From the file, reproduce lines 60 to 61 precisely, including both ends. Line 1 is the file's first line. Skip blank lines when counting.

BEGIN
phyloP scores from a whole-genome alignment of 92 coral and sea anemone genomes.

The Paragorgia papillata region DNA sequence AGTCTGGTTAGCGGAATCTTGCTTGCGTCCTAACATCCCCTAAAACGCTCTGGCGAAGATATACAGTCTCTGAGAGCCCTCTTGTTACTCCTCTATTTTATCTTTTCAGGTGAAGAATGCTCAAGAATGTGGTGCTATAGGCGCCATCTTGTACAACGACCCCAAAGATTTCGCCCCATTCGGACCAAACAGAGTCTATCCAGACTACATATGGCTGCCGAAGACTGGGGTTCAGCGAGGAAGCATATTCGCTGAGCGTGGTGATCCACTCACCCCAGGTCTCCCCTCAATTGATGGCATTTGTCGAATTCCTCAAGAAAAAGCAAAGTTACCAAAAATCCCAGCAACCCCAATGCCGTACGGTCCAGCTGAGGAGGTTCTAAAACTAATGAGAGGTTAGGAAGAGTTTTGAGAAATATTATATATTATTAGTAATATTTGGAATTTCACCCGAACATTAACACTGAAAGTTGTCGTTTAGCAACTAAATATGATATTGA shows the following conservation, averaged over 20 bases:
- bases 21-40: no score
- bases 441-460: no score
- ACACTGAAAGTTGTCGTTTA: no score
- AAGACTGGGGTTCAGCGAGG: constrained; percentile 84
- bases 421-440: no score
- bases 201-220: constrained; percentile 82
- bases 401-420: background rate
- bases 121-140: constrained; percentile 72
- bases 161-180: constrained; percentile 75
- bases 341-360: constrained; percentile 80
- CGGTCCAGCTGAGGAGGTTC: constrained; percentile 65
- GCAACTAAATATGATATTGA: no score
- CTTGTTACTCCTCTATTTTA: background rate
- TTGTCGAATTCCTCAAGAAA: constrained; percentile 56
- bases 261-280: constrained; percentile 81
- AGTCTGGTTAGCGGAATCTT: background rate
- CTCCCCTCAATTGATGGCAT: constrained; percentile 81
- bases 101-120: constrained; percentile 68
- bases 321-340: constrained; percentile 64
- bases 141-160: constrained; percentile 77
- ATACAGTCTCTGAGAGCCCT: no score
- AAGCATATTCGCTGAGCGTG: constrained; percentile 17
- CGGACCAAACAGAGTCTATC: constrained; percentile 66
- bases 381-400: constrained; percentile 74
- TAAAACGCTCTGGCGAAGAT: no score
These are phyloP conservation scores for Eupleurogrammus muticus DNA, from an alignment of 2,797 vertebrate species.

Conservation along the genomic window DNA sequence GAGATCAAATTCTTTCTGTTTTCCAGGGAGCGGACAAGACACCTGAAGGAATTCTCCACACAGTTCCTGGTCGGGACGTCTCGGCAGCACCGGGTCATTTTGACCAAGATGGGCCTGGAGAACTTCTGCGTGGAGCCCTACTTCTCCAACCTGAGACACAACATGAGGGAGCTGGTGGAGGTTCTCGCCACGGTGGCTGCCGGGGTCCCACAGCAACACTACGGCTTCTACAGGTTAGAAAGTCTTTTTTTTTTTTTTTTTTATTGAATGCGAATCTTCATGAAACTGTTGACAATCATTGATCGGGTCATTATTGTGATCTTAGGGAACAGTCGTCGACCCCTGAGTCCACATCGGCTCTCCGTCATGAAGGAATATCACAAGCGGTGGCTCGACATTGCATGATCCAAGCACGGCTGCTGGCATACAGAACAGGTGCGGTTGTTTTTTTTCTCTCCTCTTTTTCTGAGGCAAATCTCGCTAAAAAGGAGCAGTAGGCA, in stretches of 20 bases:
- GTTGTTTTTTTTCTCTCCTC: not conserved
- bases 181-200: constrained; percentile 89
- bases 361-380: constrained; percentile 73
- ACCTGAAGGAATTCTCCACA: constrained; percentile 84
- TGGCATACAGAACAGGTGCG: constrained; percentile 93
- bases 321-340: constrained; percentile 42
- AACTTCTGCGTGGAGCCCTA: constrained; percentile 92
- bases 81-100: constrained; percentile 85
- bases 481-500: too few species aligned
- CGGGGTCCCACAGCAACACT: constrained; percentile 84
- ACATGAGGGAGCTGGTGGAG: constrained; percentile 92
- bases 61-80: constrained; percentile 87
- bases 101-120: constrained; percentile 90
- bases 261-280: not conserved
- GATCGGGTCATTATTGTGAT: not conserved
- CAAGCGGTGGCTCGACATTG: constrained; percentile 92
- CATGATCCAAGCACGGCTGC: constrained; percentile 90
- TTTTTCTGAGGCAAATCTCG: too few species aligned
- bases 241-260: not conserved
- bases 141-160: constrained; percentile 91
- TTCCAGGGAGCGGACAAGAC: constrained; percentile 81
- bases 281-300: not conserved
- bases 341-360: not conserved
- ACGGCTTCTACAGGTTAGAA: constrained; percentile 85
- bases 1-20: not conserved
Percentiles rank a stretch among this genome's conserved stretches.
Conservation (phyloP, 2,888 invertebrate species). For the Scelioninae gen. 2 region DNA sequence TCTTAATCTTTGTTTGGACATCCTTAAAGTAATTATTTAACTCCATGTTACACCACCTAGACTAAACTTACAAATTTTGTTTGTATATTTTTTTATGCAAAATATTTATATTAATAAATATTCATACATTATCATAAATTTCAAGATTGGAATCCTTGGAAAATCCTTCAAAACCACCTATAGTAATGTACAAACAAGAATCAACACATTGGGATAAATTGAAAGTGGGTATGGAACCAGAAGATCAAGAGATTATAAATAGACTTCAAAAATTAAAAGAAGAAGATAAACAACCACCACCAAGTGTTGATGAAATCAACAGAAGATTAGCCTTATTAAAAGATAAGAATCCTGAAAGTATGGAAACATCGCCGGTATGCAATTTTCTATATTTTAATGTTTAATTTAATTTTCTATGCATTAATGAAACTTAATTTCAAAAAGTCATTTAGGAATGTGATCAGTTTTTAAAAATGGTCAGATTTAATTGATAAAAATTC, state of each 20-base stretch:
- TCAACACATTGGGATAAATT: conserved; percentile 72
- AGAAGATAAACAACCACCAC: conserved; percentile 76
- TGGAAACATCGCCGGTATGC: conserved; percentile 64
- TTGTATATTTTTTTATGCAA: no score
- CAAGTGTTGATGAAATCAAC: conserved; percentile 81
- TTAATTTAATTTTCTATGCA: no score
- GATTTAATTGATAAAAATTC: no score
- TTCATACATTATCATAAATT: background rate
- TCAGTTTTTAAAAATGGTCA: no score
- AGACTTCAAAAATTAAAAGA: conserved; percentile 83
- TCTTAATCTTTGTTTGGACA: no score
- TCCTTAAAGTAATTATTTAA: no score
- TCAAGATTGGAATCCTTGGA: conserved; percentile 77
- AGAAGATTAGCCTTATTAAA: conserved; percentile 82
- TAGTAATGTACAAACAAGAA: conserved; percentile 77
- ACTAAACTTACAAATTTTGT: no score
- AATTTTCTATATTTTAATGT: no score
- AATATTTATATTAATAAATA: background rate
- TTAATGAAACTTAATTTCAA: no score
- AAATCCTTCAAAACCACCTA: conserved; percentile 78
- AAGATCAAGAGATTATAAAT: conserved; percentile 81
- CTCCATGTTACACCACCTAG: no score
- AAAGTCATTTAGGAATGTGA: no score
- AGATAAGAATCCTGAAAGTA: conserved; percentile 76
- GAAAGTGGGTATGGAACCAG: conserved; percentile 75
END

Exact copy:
- TTGTATATTTTTTTATGCAA: no score
- CAAGTGTTGATGAAATCAAC: conserved; percentile 81